After being called on by Iron Man to aid in the events of Captain America: Civil War, Peter Parker finds himself struggling to return to being the friendly neighborhood Spiderman. With his eyes set on greener pastures, he manages to stumble on something big right in his own back yard.
One of the first superheroes I was exposed to as a child was Spiderman. I grew up with the animated television show and the Sam Raimi Spiderman films. For this reason, he’s one of my favorites.
I was pretty excited leading up to the release of Spiderman: Homecoming. I was interested to see how the film would go when Marvel had a bigger hand in the production. Spiderman was one of my favorite parts of Captain America: Civil War, so my hopes were pretty high.
The first thing I could probably say about Spiderman: Homecoming is that it really does feel like a Marvel movie overall. It slides into the Marvel Cinematic Universe, and Spiderman just happens to be the focus of this particular story. The Avengers are referenced many times. Iron Man has a pretty big role. If you’re looking for something that is purely Spiderman, you might not get what you’re looking for through this movie.
On this note, there are some things about the story which might not sit well with you if you go into it with expectations. I know there were definitely some aspects that I didn’t like when they were first presented, but as the story progressed, I started to see how it was all going to come together. In many ways, it really does come together.
A lot of this has to do with Tom Holland, the actor who portrays Peter Parker/Spiderman in this rendition. While I don’t feel that the story gave him a lot to work with to really make the character his own, I do think that he did a pretty great job. Holland plays Spiderman as a 15-year-old high school student in the purest sense. He seems young, learning on the go, going through puberty and all the other things high school students deal with.
This is different from both the Tobey McGuire Spiderman and the more recent Andrew Garfield Spiderman. Those renditions had the character in high school or college, but it never felt like that’s how old he actually was. I really like the quirks that come with the character feeling like an actual high school student. It really fits his attempts at the sarcastic one liners given when facing the bad guys, even though there aren’t nearly enough of them.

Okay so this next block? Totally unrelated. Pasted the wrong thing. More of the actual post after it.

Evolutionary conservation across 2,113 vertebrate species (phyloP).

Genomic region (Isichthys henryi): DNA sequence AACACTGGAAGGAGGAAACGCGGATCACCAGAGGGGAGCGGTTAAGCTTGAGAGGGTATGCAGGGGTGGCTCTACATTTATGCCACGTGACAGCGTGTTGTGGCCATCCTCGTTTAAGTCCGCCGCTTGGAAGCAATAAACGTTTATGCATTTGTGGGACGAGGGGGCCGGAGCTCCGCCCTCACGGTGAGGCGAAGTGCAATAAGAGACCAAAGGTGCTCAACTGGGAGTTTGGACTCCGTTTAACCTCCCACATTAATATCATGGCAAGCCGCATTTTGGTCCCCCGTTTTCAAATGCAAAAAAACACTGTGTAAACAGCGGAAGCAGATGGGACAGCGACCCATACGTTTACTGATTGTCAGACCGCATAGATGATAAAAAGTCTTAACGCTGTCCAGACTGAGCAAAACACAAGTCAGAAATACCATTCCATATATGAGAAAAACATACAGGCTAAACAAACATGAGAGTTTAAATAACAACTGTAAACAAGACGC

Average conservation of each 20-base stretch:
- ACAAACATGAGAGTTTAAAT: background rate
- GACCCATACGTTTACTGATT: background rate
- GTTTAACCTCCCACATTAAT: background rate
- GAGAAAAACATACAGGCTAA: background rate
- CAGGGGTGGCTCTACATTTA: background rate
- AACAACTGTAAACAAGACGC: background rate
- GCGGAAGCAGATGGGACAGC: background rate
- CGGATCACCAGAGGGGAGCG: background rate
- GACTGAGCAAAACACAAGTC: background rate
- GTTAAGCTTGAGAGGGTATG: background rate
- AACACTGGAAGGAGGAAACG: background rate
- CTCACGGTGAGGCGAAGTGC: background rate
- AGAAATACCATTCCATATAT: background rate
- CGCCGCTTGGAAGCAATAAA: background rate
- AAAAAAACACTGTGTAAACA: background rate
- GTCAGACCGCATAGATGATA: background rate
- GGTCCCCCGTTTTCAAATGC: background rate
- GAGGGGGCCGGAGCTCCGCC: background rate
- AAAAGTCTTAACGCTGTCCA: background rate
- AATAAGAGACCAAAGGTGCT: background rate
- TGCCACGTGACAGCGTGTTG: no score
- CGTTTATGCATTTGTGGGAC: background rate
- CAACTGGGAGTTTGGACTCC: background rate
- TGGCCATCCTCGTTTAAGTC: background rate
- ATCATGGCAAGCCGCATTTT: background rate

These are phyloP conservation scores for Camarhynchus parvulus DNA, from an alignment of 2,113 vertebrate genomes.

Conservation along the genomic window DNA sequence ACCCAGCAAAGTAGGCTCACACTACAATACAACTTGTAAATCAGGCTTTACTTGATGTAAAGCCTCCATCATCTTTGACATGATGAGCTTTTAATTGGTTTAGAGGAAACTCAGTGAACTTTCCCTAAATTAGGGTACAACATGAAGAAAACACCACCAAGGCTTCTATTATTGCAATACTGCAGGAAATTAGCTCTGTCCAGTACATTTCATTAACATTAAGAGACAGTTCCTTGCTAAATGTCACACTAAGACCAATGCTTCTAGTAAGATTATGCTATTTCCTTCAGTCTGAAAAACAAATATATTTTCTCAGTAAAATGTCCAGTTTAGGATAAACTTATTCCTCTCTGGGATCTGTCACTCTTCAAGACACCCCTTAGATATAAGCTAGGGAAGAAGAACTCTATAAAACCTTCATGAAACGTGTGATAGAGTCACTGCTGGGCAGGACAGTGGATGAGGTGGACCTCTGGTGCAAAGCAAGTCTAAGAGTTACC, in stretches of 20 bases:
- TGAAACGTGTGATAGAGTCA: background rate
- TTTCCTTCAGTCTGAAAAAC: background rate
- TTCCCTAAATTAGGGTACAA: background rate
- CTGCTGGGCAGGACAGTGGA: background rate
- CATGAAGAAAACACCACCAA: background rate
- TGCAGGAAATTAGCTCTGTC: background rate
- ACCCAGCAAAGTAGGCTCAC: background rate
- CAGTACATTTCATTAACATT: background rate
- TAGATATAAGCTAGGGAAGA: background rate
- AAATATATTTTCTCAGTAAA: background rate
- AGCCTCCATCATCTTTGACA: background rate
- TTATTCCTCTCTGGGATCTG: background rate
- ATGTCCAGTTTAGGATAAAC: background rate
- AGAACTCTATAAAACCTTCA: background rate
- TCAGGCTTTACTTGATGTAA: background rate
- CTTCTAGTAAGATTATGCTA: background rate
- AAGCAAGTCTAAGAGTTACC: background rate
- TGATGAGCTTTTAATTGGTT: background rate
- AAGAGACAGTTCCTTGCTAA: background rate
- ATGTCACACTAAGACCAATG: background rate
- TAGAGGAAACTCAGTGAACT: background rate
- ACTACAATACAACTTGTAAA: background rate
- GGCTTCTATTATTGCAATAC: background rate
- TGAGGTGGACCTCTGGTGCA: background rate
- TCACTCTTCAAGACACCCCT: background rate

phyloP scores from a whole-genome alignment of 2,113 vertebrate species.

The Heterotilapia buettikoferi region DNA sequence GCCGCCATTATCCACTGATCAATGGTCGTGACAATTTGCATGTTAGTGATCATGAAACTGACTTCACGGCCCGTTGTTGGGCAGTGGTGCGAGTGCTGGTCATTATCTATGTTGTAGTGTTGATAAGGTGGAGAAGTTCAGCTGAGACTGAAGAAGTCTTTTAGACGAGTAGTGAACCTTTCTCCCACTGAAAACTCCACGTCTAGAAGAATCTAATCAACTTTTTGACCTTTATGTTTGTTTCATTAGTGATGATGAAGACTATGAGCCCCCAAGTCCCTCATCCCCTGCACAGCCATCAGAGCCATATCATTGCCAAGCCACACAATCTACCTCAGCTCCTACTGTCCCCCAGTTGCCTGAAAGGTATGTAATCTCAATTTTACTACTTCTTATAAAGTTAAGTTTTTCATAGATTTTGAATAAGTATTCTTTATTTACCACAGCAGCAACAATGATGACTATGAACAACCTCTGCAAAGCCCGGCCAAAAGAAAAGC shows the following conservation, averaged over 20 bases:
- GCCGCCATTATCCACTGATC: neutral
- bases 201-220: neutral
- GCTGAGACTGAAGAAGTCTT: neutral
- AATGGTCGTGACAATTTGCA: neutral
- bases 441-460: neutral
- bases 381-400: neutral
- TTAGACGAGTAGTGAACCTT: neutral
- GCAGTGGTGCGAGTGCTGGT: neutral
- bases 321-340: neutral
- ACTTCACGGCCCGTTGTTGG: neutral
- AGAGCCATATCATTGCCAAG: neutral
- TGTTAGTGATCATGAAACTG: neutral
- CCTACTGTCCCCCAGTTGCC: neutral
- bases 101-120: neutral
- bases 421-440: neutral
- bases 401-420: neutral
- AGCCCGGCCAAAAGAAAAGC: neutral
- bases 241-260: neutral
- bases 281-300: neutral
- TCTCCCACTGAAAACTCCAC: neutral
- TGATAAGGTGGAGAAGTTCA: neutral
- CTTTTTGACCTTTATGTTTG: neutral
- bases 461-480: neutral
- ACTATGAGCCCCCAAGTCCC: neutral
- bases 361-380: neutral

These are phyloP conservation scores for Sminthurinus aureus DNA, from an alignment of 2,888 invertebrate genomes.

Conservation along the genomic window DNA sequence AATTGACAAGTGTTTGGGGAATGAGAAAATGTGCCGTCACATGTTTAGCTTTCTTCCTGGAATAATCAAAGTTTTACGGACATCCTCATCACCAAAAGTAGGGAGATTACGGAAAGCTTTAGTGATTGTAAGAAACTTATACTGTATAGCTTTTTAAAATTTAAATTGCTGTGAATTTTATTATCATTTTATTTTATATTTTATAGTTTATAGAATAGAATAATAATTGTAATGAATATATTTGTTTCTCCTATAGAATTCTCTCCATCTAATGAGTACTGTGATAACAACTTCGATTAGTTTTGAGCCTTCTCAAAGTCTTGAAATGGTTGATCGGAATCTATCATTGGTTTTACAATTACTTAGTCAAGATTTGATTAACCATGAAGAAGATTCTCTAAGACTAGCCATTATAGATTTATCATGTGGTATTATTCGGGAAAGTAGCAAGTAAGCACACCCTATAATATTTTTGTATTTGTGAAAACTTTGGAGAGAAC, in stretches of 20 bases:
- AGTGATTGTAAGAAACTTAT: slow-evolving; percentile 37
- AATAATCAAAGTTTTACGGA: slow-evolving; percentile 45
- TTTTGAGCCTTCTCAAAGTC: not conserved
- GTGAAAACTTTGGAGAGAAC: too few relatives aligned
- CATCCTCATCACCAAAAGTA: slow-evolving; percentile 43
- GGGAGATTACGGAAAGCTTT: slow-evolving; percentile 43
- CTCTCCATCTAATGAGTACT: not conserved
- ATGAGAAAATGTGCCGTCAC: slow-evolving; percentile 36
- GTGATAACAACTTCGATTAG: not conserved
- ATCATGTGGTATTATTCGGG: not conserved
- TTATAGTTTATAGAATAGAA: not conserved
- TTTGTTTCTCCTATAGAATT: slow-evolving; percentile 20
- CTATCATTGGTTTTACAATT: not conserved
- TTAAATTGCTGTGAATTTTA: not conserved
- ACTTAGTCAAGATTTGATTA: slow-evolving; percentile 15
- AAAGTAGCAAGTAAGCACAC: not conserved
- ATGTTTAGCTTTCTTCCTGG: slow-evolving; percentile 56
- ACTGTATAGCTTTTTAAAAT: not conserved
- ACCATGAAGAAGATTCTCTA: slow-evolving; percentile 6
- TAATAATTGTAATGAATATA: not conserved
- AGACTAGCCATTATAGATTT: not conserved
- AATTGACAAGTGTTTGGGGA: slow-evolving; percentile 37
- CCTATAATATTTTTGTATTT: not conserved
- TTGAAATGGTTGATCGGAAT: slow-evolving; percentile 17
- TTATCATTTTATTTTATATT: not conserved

Since the main characters are in high school, Spiderman: Homecoming has a campy feel sometimes. I don’t mean this in a negative way. It really reminded me of the animated Spiderman show that I used to watch as a kid, with the actions and movements of the characters. It feels like a comic book movie. It’s very light hearted for the most part.
Spiderman: Homecoming also features Michael Keaton as the villain, Vulture. In many ways, I feel that his skills are underutilized throughout the film as a whole. It’s a shame really because his character had all of the opportunities to be a great villain, but it still manages to fall flat for the most part. He does have a hand in some of the standout moments. He brings a strong intensity with him that stands out brilliantly from the nature of the rest of the film. I just wish he was given a bit more to do.
Overall, I really enjoyed Spiderman: Homecoming. I thought the performances were pretty great. I liked that it wasn’t the Uncle Ben origin story while still managing to be a bit of an origin story. It was fun.
With that being said, the story does play it pretty safe. There are really no risks taken. The end result is kind of underwhelming because it just gets resolved far too easily in my opinion. It has that Marvel movie feel to it. I mentioned earlier that it was a pretty light hearted film. The stakes aren’t very high in the broad scheme of things. It’s a very small, condensed story. I’ve seen some people compare it to an after school special of sorts.
Some people may resent the movie because of this, but many others will absolutely love it. I’m in the group that really enjoyed it.
It doesn’t hold a candle to the Sam Raimi Spiderman and Spiderman 2 (in my opinion at least), but it’s decently entertaining, and it opens the door for a lot of possibilities in the future. Let’s hope that this partnership between Marvel and Sony lasts long enough to get opportunities to see those possibilities.